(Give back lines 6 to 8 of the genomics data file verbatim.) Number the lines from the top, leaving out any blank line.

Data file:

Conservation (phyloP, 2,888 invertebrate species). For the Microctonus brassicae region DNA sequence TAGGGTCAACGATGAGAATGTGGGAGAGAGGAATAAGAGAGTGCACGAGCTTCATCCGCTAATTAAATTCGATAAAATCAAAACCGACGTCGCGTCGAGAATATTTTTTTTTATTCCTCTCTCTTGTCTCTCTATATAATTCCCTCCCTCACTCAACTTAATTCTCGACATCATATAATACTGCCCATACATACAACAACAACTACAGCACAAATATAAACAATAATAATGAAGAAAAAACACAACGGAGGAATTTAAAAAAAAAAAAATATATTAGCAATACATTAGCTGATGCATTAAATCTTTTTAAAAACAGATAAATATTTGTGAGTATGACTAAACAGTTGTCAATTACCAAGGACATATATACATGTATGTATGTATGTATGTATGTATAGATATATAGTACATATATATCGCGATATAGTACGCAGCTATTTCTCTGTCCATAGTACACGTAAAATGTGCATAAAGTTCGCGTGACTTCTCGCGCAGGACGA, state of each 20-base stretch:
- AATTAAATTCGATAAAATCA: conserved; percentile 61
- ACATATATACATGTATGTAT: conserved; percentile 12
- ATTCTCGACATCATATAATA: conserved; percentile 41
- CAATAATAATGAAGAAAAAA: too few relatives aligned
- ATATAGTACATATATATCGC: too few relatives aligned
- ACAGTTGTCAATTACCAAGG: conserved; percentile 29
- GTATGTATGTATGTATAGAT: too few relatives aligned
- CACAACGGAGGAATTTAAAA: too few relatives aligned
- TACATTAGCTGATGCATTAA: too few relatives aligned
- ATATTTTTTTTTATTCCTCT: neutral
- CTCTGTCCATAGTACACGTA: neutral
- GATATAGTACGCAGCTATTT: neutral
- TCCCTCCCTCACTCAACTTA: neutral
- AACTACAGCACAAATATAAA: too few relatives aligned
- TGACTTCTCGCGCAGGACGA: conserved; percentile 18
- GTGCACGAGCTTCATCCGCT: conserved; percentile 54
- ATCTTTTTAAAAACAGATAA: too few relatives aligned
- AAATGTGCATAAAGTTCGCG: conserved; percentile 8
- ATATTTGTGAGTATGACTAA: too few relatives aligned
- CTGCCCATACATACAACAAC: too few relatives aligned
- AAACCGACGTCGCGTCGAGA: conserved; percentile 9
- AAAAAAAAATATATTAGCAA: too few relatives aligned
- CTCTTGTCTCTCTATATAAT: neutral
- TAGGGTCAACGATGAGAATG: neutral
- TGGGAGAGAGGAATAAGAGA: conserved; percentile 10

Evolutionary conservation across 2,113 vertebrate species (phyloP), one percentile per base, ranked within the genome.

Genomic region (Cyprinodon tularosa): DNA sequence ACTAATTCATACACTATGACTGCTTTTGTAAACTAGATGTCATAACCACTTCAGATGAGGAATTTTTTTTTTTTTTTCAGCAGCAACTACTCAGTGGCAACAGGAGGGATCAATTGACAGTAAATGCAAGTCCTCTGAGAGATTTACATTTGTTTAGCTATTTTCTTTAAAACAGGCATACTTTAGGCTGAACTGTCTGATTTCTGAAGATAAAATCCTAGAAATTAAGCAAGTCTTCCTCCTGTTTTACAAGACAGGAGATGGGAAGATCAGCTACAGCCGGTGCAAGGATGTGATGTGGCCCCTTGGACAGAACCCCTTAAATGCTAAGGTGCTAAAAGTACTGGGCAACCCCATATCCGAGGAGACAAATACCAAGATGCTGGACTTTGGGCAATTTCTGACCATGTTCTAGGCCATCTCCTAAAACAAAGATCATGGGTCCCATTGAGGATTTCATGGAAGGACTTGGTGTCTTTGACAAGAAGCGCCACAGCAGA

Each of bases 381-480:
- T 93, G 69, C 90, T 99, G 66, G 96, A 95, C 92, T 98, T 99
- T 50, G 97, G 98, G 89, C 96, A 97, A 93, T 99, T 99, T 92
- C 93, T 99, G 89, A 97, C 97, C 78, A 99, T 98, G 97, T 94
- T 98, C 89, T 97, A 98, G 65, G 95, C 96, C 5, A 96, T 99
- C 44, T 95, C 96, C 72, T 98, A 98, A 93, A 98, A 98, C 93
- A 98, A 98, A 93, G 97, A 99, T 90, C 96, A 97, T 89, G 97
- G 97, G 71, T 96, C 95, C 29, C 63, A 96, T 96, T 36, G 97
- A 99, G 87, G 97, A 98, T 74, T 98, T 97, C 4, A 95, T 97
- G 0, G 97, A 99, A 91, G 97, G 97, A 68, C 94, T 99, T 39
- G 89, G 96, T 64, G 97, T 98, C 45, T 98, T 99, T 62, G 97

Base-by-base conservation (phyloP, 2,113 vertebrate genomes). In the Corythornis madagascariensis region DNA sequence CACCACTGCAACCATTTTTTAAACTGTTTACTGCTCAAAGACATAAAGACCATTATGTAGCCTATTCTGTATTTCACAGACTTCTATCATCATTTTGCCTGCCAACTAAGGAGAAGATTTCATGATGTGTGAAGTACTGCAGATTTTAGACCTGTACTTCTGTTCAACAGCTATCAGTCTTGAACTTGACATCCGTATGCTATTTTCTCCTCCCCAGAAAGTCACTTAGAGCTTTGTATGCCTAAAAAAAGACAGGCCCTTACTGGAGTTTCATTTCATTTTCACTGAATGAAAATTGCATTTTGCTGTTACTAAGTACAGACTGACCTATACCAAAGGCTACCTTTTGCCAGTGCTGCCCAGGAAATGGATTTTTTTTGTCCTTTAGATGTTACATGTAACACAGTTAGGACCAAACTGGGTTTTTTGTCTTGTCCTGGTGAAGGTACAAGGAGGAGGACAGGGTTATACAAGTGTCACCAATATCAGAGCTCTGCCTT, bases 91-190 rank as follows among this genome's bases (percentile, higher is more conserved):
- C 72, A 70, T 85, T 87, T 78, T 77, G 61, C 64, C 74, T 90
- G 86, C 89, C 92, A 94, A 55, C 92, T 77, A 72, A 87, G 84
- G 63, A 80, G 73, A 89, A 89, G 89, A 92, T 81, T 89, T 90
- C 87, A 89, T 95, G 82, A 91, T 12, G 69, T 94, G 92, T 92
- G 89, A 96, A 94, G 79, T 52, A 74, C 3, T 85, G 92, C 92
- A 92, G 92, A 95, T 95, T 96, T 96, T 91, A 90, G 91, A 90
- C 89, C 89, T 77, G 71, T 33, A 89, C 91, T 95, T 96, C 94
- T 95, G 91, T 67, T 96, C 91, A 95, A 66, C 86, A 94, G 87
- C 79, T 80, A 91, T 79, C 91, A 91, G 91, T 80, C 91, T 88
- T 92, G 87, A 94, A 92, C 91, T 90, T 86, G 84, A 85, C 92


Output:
- ATATAGTACATATATATCGC: too few relatives aligned
- ACAGTTGTCAATTACCAAGG: conserved; percentile 29
- GTATGTATGTATGTATAGAT: too few relatives aligned